Spitsbergen rests adjacent to the landmass of Greenland between the Barents Sea, the Norwegian Sea and the Arctic Ocean. It is the only isle within Norway's Svalbard archipelago that remains populated throughout the entire year and gives travelers on visiting by cruise an amazing look at indigenous wildlife as well as some of the most breathtaking natural features of the arctic.
While this destination is chock-full of other-worldly attractions, there are a few that are musts for any traveler. Before you jump on your cruise vacation, be sure to plan excursions to these delightful Spitsbergen spots. But first, some history:
HISTORY OF SPITSBERGEN
Historical records indicate that the first European explorer to lay eyes on Spitsbergen was Willem Barentsz during his 1596 expedition to discover the Northern Sea Route, which also goes by the name of the Northeast Passage. He named the island Spitsbergen because of the tall mountains and robust geographic features he saw while passing by on his voyage. In the Dutch language, "spits" translates to "pointed," while "bergen" translates to "mountains." Spitsbergen was first occupied by whalers who established outposts along the coastlines during the 17th and 18th centuries, but was later abandoned due to the frigid conditions the island endures.
In 1896, Hurtigruten actually began its first sports route between Hammerfest and the island. During the late 19th century, coal mining communities were established on Spitsbergen. The island did not come under Norwegian control until the Spitsbergen Treaty was signed on February 9, 1920, a statute that gave Norway full and absolute sovereignty. In 1934, Hurtigruten began sailing into Spitsbergen with trappers, as well as tourists aboard the DS Lyngen.
- THE SVALBARD MUSEUM: This expansive facility resides along the southern coast of the Isfjorden in the city of Longyearbyen. The museum's collection houses more than 3,500 artifacts that include tools, historical objects, photographs, art, books and other archivalia. Patrons can view exhibits housing equipment from the island's whaling period and learn about the incredibly harsh conditions sailors endured to obtain the valuable oil and meat of these underwater arctic giants. Other exhibits document the trials and tribulations of local coal miners during the late 19th and early 20th centuries, and give visitors a chance to gaze upon photographs taken more than 100 years in the past. Walk through a window in time during your cruise vacations by stopping by the Svalbard Museum!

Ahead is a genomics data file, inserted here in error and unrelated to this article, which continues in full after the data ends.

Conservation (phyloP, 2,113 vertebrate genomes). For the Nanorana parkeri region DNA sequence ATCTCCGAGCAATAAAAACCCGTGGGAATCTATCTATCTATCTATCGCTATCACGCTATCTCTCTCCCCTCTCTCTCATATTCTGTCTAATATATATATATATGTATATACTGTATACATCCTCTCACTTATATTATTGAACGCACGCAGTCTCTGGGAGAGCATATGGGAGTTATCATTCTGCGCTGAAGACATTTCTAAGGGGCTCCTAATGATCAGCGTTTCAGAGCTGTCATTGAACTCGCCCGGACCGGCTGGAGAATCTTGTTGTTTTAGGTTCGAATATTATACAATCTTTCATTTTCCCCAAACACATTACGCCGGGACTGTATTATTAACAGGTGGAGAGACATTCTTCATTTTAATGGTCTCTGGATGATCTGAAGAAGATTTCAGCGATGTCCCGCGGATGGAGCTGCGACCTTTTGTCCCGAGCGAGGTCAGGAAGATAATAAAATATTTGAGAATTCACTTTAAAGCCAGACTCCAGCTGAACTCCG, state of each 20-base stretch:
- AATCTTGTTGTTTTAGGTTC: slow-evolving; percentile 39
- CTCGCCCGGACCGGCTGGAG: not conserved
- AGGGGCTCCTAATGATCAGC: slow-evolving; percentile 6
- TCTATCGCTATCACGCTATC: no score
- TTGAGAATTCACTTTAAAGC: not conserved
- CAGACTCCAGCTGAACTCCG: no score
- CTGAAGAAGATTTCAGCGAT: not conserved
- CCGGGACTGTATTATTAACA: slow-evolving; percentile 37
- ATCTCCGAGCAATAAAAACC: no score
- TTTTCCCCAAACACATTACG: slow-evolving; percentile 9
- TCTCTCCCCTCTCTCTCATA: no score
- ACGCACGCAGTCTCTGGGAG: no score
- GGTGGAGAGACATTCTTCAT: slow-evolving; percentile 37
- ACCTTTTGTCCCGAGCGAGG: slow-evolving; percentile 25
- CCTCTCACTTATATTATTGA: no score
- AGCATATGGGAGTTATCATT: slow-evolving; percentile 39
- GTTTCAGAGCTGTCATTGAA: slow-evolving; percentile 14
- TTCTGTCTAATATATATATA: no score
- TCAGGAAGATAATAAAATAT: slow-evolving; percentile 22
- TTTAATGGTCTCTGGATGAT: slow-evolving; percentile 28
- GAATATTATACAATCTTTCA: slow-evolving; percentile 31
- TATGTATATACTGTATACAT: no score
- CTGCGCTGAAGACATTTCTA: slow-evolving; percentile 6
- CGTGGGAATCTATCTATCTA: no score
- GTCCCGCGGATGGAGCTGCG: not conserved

- SPITSBERGEN AIRSHIP MUSEUM: This Museum is found in the community of Longyearbyen, and documents the airship voyages made by some of the earliest aviation pioneers who were attempting to reach the North Pole. Three ships in particular are highlighted throughout the exhibits – the America, the Norge and the Italia, which made their journeys in 1906, 1926 and 1928 respectively. Unfortunately, these arctic expeditions were surrounded by controversy and mystery, and only one was said to have made it to its intended destination (the Norge). Visitors can learn about the unbelievable hardships the crew went through to reach the North Pole, and the rescue efforts that were required to save these ill-prepared explorers when disaster struck.
- MAGDALENA BAY: On the eastern portion of the island rests the picturesque landscape of Magdalena Bay, which is known as Magdalenefjorden to the indigenous inhabitants of Spitsbergen. This natural inlet features some absolutely gorgeous vistas overlooking towering mountain ranges and crystal clear arctic waters. Glaciers and ice sheets jut out over land, providing plenty of photo-worthy sights. Polar bears, walruses and other arctic creatures can normally be spotted throughout the area, giving visitors an up-close look at some of the regions most massive warm-blooded residents. In addition to these mammalian giants, travelers can also spot Arctic foxes, reindeer, bearded seals and even a bowhead whale or two during their excursion.